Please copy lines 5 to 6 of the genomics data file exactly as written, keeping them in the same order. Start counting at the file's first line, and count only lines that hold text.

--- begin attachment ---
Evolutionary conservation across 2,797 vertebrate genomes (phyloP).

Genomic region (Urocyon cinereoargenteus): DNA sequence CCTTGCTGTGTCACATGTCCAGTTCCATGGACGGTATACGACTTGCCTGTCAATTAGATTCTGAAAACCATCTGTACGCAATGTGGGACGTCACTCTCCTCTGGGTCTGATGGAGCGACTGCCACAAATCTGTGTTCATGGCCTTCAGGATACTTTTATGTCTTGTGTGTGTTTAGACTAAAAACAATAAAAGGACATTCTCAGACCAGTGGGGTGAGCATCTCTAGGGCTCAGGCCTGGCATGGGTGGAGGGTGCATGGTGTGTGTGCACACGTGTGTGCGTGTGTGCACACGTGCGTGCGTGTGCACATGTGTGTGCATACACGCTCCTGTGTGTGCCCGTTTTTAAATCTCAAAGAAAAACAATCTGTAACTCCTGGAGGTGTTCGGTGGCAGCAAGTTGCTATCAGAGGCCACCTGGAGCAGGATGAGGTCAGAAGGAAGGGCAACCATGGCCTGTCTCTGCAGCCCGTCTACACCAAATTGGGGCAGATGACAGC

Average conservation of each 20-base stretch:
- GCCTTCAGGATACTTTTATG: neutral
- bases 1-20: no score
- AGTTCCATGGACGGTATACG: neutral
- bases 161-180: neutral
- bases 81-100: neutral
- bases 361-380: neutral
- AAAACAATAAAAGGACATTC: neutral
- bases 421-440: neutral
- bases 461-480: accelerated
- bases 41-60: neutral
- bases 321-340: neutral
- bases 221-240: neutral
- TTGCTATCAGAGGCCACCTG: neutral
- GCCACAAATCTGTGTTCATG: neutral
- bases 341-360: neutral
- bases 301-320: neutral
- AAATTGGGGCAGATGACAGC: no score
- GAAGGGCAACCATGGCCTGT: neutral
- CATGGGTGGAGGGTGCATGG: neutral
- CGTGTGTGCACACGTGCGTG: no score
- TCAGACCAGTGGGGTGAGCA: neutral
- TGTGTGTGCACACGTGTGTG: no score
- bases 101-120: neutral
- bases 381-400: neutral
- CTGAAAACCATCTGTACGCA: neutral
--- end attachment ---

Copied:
- bases 1-20: no score
- AGTTCCATGGACGGTATACG: neutral